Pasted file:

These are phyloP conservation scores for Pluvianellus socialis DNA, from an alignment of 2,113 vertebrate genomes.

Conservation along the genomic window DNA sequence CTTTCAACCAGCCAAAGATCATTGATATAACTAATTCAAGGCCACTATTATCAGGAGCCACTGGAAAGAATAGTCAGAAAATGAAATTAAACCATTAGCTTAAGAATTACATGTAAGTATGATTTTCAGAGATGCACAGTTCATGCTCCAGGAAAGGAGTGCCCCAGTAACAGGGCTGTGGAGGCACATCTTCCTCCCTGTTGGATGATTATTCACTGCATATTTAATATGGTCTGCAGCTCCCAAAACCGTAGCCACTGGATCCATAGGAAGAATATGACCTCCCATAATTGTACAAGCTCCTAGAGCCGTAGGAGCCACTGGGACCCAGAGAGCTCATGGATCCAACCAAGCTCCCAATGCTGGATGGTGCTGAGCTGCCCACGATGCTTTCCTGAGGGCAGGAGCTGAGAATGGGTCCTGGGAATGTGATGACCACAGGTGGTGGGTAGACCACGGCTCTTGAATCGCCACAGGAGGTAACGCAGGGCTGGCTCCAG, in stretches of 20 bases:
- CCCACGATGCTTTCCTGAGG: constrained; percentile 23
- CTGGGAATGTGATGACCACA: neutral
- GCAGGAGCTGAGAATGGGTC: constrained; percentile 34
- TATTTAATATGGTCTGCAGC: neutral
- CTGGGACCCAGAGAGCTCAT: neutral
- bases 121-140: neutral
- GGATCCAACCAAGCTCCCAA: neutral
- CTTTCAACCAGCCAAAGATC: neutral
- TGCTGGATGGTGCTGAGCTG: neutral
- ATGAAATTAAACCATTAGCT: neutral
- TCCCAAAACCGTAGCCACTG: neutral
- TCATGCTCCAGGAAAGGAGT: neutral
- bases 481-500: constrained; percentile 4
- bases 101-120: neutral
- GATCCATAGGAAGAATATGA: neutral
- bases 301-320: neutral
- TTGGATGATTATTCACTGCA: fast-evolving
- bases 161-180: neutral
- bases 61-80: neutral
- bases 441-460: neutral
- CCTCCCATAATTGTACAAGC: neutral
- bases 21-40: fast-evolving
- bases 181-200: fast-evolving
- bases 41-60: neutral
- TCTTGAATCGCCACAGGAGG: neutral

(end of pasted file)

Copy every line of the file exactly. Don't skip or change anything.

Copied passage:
These are phyloP conservation scores for Pluvianellus socialis DNA, from an alignment of 2,113 vertebrate genomes.

Conservation along the genomic window DNA sequence CTTTCAACCAGCCAAAGATCATTGATATAACTAATTCAAGGCCACTATTATCAGGAGCCACTGGAAAGAATAGTCAGAAAATGAAATTAAACCATTAGCTTAAGAATTACATGTAAGTATGATTTTCAGAGATGCACAGTTCATGCTCCAGGAAAGGAGTGCCCCAGTAACAGGGCTGTGGAGGCACATCTTCCTCCCTGTTGGATGATTATTCACTGCATATTTAATATGGTCTGCAGCTCCCAAAACCGTAGCCACTGGATCCATAGGAAGAATATGACCTCCCATAATTGTACAAGCTCCTAGAGCCGTAGGAGCCACTGGGACCCAGAGAGCTCATGGATCCAACCAAGCTCCCAATGCTGGATGGTGCTGAGCTGCCCACGATGCTTTCCTGAGGGCAGGAGCTGAGAATGGGTCCTGGGAATGTGATGACCACAGGTGGTGGGTAGACCACGGCTCTTGAATCGCCACAGGAGGTAACGCAGGGCTGGCTCCAG, in stretches of 20 bases:
- CCCACGATGCTTTCCTGAGG: constrained; percentile 23
- CTGGGAATGTGATGACCACA: neutral
- GCAGGAGCTGAGAATGGGTC: constrained; percentile 34
- TATTTAATATGGTCTGCAGC: neutral
- CTGGGACCCAGAGAGCTCAT: neutral
- bases 121-140: neutral
- GGATCCAACCAAGCTCCCAA: neutral
- CTTTCAACCAGCCAAAGATC: neutral
- TGCTGGATGGTGCTGAGCTG: neutral
- ATGAAATTAAACCATTAGCT: neutral
- TCCCAAAACCGTAGCCACTG: neutral
- TCATGCTCCAGGAAAGGAGT: neutral
- bases 481-500: constrained; percentile 4
- bases 101-120: neutral
- GATCCATAGGAAGAATATGA: neutral
- bases 301-320: neutral
- TTGGATGATTATTCACTGCA: fast-evolving
- bases 161-180: neutral
- bases 61-80: neutral
- bases 441-460: neutral
- CCTCCCATAATTGTACAAGC: neutral
- bases 21-40: fast-evolving
- bases 181-200: fast-evolving
- bases 41-60: neutral
- TCTTGAATCGCCACAGGAGG: neutral